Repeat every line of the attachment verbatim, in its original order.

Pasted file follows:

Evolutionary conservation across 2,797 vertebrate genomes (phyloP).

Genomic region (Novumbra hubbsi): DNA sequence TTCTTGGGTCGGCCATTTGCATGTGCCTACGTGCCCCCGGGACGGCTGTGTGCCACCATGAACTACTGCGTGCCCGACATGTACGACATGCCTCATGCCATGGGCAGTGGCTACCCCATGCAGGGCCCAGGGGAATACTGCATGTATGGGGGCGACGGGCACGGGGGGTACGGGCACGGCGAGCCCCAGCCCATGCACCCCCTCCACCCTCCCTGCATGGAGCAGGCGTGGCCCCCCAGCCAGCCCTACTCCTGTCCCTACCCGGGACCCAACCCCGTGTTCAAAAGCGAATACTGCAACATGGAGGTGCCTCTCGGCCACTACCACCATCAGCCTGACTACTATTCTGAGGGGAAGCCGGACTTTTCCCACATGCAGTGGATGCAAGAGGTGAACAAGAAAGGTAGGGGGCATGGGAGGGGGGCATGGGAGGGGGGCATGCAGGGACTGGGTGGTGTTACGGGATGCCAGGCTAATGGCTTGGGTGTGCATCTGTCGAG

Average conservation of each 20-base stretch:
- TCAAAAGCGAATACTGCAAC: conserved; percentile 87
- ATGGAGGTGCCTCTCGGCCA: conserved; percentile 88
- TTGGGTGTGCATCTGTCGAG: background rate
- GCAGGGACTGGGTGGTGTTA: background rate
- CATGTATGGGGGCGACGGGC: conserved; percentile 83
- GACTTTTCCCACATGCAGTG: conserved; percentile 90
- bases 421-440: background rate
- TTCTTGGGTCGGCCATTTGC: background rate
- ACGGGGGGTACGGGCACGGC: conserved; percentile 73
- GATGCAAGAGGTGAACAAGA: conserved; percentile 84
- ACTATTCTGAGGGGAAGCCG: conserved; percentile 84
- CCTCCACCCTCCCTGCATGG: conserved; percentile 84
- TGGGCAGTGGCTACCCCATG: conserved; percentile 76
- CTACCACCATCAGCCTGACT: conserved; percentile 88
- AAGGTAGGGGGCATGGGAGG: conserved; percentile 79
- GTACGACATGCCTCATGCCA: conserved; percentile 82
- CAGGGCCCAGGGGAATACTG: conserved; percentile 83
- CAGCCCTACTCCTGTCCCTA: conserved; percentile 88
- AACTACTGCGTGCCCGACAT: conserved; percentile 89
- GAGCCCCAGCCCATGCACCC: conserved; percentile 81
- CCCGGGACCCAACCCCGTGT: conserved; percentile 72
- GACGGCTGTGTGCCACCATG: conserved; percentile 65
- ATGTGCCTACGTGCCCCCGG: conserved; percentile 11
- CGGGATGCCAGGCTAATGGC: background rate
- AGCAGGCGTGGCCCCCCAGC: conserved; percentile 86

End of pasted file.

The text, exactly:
Evolutionary conservation across 2,797 vertebrate genomes (phyloP).

Genomic region (Novumbra hubbsi): DNA sequence TTCTTGGGTCGGCCATTTGCATGTGCCTACGTGCCCCCGGGACGGCTGTGTGCCACCATGAACTACTGCGTGCCCGACATGTACGACATGCCTCATGCCATGGGCAGTGGCTACCCCATGCAGGGCCCAGGGGAATACTGCATGTATGGGGGCGACGGGCACGGGGGGTACGGGCACGGCGAGCCCCAGCCCATGCACCCCCTCCACCCTCCCTGCATGGAGCAGGCGTGGCCCCCCAGCCAGCCCTACTCCTGTCCCTACCCGGGACCCAACCCCGTGTTCAAAAGCGAATACTGCAACATGGAGGTGCCTCTCGGCCACTACCACCATCAGCCTGACTACTATTCTGAGGGGAAGCCGGACTTTTCCCACATGCAGTGGATGCAAGAGGTGAACAAGAAAGGTAGGGGGCATGGGAGGGGGGCATGGGAGGGGGGCATGCAGGGACTGGGTGGTGTTACGGGATGCCAGGCTAATGGCTTGGGTGTGCATCTGTCGAG

Average conservation of each 20-base stretch:
- TCAAAAGCGAATACTGCAAC: conserved; percentile 87
- ATGGAGGTGCCTCTCGGCCA: conserved; percentile 88
- TTGGGTGTGCATCTGTCGAG: background rate
- GCAGGGACTGGGTGGTGTTA: background rate
- CATGTATGGGGGCGACGGGC: conserved; percentile 83
- GACTTTTCCCACATGCAGTG: conserved; percentile 90
- bases 421-440: background rate
- TTCTTGGGTCGGCCATTTGC: background rate
- ACGGGGGGTACGGGCACGGC: conserved; percentile 73
- GATGCAAGAGGTGAACAAGA: conserved; percentile 84
- ACTATTCTGAGGGGAAGCCG: conserved; percentile 84
- CCTCCACCCTCCCTGCATGG: conserved; percentile 84
- TGGGCAGTGGCTACCCCATG: conserved; percentile 76
- CTACCACCATCAGCCTGACT: conserved; percentile 88
- AAGGTAGGGGGCATGGGAGG: conserved; percentile 79
- GTACGACATGCCTCATGCCA: conserved; percentile 82
- CAGGGCCCAGGGGAATACTG: conserved; percentile 83
- CAGCCCTACTCCTGTCCCTA: conserved; percentile 88
- AACTACTGCGTGCCCGACAT: conserved; percentile 89
- GAGCCCCAGCCCATGCACCC: conserved; percentile 81
- CCCGGGACCCAACCCCGTGT: conserved; percentile 72
- GACGGCTGTGTGCCACCATG: conserved; percentile 65
- ATGTGCCTACGTGCCCCCGG: conserved; percentile 11
- CGGGATGCCAGGCTAATGGC: background rate
- AGCAGGCGTGGCCCCCCAGC: conserved; percentile 86